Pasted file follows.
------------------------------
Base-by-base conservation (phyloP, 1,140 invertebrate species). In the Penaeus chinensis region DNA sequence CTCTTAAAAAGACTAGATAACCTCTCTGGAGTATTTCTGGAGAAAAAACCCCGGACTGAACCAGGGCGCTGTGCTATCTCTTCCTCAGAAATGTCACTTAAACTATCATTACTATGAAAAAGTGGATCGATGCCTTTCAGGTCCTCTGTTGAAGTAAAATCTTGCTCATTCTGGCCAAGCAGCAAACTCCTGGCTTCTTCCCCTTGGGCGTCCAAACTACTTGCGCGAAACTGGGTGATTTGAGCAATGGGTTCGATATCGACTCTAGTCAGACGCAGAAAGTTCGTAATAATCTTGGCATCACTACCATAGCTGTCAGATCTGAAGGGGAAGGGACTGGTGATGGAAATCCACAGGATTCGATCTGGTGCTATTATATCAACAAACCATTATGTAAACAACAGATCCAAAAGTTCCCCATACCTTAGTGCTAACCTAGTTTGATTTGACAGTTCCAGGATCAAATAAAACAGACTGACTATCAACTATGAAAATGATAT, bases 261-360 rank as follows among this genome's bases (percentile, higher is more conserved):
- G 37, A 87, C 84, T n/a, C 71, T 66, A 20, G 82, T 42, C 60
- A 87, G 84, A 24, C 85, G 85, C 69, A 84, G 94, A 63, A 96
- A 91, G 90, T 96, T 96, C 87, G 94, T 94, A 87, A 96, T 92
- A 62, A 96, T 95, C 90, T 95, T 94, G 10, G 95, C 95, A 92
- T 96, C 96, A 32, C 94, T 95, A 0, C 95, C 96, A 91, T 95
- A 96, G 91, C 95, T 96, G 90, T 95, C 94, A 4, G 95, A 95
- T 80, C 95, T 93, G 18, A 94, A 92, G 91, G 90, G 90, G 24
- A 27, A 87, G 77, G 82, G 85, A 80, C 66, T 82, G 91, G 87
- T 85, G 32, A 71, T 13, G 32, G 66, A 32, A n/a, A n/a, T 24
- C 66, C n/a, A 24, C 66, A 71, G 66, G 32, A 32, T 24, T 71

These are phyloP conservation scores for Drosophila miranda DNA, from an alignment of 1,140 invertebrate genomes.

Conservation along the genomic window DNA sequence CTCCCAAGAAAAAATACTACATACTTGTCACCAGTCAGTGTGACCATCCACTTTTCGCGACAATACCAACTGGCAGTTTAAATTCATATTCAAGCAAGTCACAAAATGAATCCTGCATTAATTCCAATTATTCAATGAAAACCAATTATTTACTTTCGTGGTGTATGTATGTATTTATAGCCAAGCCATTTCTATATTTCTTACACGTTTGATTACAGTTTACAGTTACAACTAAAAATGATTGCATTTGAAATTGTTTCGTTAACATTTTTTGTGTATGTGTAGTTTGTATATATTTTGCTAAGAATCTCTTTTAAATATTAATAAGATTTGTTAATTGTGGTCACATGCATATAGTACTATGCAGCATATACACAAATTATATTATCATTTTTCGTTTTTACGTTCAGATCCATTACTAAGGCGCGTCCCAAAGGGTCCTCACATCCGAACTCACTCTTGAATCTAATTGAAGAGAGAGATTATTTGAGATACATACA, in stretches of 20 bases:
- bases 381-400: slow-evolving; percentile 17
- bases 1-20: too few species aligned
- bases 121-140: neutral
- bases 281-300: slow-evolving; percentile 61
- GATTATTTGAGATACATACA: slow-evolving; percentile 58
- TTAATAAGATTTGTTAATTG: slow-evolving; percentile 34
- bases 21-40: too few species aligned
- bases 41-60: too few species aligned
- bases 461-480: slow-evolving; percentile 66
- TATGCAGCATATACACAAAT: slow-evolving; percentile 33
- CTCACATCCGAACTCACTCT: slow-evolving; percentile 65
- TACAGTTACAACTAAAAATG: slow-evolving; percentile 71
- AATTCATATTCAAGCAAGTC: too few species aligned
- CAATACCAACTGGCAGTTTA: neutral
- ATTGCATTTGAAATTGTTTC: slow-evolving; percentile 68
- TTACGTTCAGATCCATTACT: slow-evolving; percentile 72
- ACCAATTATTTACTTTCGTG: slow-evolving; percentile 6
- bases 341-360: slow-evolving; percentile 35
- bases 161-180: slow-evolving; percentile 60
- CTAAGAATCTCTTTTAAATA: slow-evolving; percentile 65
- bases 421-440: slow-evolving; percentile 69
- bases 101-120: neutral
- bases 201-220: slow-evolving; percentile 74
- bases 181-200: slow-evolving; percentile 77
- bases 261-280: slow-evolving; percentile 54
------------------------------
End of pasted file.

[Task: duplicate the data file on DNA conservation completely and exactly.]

Base-by-base conservation (phyloP, 1,140 invertebrate species). In the Penaeus chinensis region DNA sequence CTCTTAAAAAGACTAGATAACCTCTCTGGAGTATTTCTGGAGAAAAAACCCCGGACTGAACCAGGGCGCTGTGCTATCTCTTCCTCAGAAATGTCACTTAAACTATCATTACTATGAAAAAGTGGATCGATGCCTTTCAGGTCCTCTGTTGAAGTAAAATCTTGCTCATTCTGGCCAAGCAGCAAACTCCTGGCTTCTTCCCCTTGGGCGTCCAAACTACTTGCGCGAAACTGGGTGATTTGAGCAATGGGTTCGATATCGACTCTAGTCAGACGCAGAAAGTTCGTAATAATCTTGGCATCACTACCATAGCTGTCAGATCTGAAGGGGAAGGGACTGGTGATGGAAATCCACAGGATTCGATCTGGTGCTATTATATCAACAAACCATTATGTAAACAACAGATCCAAAAGTTCCCCATACCTTAGTGCTAACCTAGTTTGATTTGACAGTTCCAGGATCAAATAAAACAGACTGACTATCAACTATGAAAATGATAT, bases 261-360 rank as follows among this genome's bases (percentile, higher is more conserved):
- G 37, A 87, C 84, T n/a, C 71, T 66, A 20, G 82, T 42, C 60
- A 87, G 84, A 24, C 85, G 85, C 69, A 84, G 94, A 63, A 96
- A 91, G 90, T 96, T 96, C 87, G 94, T 94, A 87, A 96, T 92
- A 62, A 96, T 95, C 90, T 95, T 94, G 10, G 95, C 95, A 92
- T 96, C 96, A 32, C 94, T 95, A 0, C 95, C 96, A 91, T 95
- A 96, G 91, C 95, T 96, G 90, T 95, C 94, A 4, G 95, A 95
- T 80, C 95, T 93, G 18, A 94, A 92, G 91, G 90, G 90, G 24
- A 27, A 87, G 77, G 82, G 85, A 80, C 66, T 82, G 91, G 87
- T 85, G 32, A 71, T 13, G 32, G 66, A 32, A n/a, A n/a, T 24
- C 66, C n/a, A 24, C 66, A 71, G 66, G 32, A 32, T 24, T 71

These are phyloP conservation scores for Drosophila miranda DNA, from an alignment of 1,140 invertebrate genomes.

Conservation along the genomic window DNA sequence CTCCCAAGAAAAAATACTACATACTTGTCACCAGTCAGTGTGACCATCCACTTTTCGCGACAATACCAACTGGCAGTTTAAATTCATATTCAAGCAAGTCACAAAATGAATCCTGCATTAATTCCAATTATTCAATGAAAACCAATTATTTACTTTCGTGGTGTATGTATGTATTTATAGCCAAGCCATTTCTATATTTCTTACACGTTTGATTACAGTTTACAGTTACAACTAAAAATGATTGCATTTGAAATTGTTTCGTTAACATTTTTTGTGTATGTGTAGTTTGTATATATTTTGCTAAGAATCTCTTTTAAATATTAATAAGATTTGTTAATTGTGGTCACATGCATATAGTACTATGCAGCATATACACAAATTATATTATCATTTTTCGTTTTTACGTTCAGATCCATTACTAAGGCGCGTCCCAAAGGGTCCTCACATCCGAACTCACTCTTGAATCTAATTGAAGAGAGAGATTATTTGAGATACATACA, in stretches of 20 bases:
- bases 381-400: slow-evolving; percentile 17
- bases 1-20: too few species aligned
- bases 121-140: neutral
- bases 281-300: slow-evolving; percentile 61
- GATTATTTGAGATACATACA: slow-evolving; percentile 58
- TTAATAAGATTTGTTAATTG: slow-evolving; percentile 34
- bases 21-40: too few species aligned
- bases 41-60: too few species aligned
- bases 461-480: slow-evolving; percentile 66
- TATGCAGCATATACACAAAT: slow-evolving; percentile 33
- CTCACATCCGAACTCACTCT: slow-evolving; percentile 65
- TACAGTTACAACTAAAAATG: slow-evolving; percentile 71
- AATTCATATTCAAGCAAGTC: too few species aligned
- CAATACCAACTGGCAGTTTA: neutral
- ATTGCATTTGAAATTGTTTC: slow-evolving; percentile 68
- TTACGTTCAGATCCATTACT: slow-evolving; percentile 72
- ACCAATTATTTACTTTCGTG: slow-evolving; percentile 6
- bases 341-360: slow-evolving; percentile 35
- bases 161-180: slow-evolving; percentile 60
- CTAAGAATCTCTTTTAAATA: slow-evolving; percentile 65
- bases 421-440: slow-evolving; percentile 69
- bases 101-120: neutral
- bases 201-220: slow-evolving; percentile 74
- bases 181-200: slow-evolving; percentile 77
- bases 261-280: slow-evolving; percentile 54